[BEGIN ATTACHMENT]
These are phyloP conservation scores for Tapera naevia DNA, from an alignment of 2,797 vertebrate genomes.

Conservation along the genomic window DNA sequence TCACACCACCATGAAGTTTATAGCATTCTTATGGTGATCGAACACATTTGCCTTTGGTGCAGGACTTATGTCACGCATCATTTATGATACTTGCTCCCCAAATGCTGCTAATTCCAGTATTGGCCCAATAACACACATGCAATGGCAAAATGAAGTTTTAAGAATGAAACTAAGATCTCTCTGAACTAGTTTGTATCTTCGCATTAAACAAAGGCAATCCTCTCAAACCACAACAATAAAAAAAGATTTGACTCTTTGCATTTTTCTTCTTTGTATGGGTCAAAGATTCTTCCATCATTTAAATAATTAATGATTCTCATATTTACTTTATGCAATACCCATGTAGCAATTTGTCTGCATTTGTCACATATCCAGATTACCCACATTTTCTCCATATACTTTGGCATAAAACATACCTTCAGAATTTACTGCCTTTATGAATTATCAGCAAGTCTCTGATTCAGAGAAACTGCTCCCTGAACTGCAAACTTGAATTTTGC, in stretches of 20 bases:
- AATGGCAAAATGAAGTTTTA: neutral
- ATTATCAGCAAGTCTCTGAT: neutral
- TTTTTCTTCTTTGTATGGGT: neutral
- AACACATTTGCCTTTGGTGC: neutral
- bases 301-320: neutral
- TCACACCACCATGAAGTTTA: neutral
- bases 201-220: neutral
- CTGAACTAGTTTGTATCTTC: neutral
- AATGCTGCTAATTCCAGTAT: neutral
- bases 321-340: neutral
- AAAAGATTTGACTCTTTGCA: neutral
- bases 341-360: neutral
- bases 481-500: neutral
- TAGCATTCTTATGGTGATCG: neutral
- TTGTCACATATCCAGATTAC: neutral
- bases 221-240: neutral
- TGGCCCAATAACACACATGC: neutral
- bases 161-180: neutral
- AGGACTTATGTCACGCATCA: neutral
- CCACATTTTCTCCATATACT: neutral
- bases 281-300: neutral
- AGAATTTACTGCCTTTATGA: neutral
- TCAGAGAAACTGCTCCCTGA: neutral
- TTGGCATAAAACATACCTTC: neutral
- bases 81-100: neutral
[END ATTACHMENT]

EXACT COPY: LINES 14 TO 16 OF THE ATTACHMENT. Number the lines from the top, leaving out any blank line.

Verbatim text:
- bases 341-360: neutral
- bases 481-500: neutral
- TAGCATTCTTATGGTGATCG: neutral